"Nothing is permanent, except change" Aristotles. The last months, our lives are changing at a tremendous pace. This change is powered by different seismic shocks like the biological shock of 2020, ecological shocks, geopolitical shocks and socials shocks. This world full of uncertainties is called "the never normal" by Peter Hinssen. It is time to collaborate with new technologies, such as artificial intelligence, to speed up our understanding and make the right decisions in this never normal world. But how do we find the right balance? Current AI use cases surely have an indirect positive impact when it gets to sustainability, but today they do this at an ever increasing direct negative impact on the planet from a CO2 emission perspective. Realising net positive intelligence, by creating AI solutions that exhibit a sustainable goal with an optimised energy efficiency setup, will be key in the future. Learn more about these concepts during my talk at SCIFI-IT 2023.
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The QFVSOOM is an extension of the Fuzzy Vector Space Object Oriented (FVSOOM) model which revisits the theory of quantum mechanics of Schrödinger and offers a solution to implement the arrow of time and the irreversibility of complex systems as proposed by Ilya Prigogine in his book «La fin des certitudes». Our approach is compatible with thermodynamics and explains that at each level of the hierarchy of composition objects occur interactions and interferences over time that are responsible for the emergence of new properties. The bifurcations linked to these interferences produce at every moment the irreversibility of the system contrary to the classical mechanics of Newton and the quantum mechanics of Schrödinger which are reversible. Like Ilya Prigogine, we believe in a probabilistic evolution of the bifurcations of the system’s components over time. QFVSOOM provides temporal modeling of the evolution of component objects and junction objects, with system states using Dynamic Finite State Automata (DFSA) which generalize the proposed FVSOOM model and Markov chains and that provides a programmable solution to the systemic specifications of quantum mechanics. We will show that our model is applicable not only to the microscopic level of physics and chemistry, but in turn to the emerging phenomena of biology, up to macroscopic levels like diseases observed in living species.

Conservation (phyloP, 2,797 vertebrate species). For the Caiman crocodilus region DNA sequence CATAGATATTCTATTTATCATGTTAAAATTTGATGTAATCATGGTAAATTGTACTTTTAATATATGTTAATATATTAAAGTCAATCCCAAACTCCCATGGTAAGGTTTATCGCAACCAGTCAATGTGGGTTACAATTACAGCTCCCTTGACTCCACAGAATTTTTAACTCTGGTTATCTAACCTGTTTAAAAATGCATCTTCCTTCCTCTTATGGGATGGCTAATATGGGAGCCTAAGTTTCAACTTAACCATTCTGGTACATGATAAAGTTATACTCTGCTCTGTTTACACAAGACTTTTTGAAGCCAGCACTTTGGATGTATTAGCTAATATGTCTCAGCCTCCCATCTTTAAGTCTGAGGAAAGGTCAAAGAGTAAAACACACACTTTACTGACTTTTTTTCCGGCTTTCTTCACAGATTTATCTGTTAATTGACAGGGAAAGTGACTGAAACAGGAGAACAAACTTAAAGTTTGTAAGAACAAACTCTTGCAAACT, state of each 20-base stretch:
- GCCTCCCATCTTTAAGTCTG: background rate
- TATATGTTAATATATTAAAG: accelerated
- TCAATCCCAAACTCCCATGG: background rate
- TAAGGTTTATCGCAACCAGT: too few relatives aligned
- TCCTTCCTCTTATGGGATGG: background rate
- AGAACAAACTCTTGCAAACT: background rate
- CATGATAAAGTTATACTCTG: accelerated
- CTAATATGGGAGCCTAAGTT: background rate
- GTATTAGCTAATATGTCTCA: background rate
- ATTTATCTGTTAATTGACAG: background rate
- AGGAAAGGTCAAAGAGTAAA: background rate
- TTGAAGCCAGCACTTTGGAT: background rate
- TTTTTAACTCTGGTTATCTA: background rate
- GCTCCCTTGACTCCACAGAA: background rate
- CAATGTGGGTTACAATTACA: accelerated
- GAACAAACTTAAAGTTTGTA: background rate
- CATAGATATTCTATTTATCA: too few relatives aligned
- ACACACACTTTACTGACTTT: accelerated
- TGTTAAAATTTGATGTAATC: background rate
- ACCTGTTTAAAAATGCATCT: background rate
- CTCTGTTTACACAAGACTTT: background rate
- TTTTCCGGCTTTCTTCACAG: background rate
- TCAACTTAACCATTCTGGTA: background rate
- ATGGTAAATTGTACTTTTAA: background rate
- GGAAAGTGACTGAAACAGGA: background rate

QFVSOOM model relies on a topology of a finite-dimensional vector space on real and complex fields. The unification of the microscopic level to the macroscopic level proposed by QFVSOOM constitutes a significant contribution of this model to quantum mechanics.
Joël Colloc earned his M.D. at the medical faculty of Lyon and a specialty degree of forensic medicine with a degree of clinical toxicology. He received a MSc. degree of IT from the Business School of Lyon (IAE) and a MSc. degree of computer sciences from the engineering school INSA of Lyon. He served as forensic physician at the Edouard Herriot Hospital in the neurological emergency department to cure drug addicted people, medical ethics and developed drug and addiction database. He went on to earn his Ph.D. in computer sciences at the INSA of Lyon.
As Hospital assistant at the laboratory of medical computer science and he taught IT at the medical faculty. He was elected as associate professor in computer sciences at IAE of Lyon and he earned his accreditation to supervise researches in sciences at the Lyon 1 University. He is a Le Havre Normandy University professor in computer sciences since 2003.
His main research topics concern e-health and particularly: fuzzy vectorial spaces (FVS), multi-agent clinical decision support systems (MADSS) and knowledge bases, Case Based Reasoning, ontologies, nervous system modeling and cognitive sciences and AI applications in medicine and human sciences.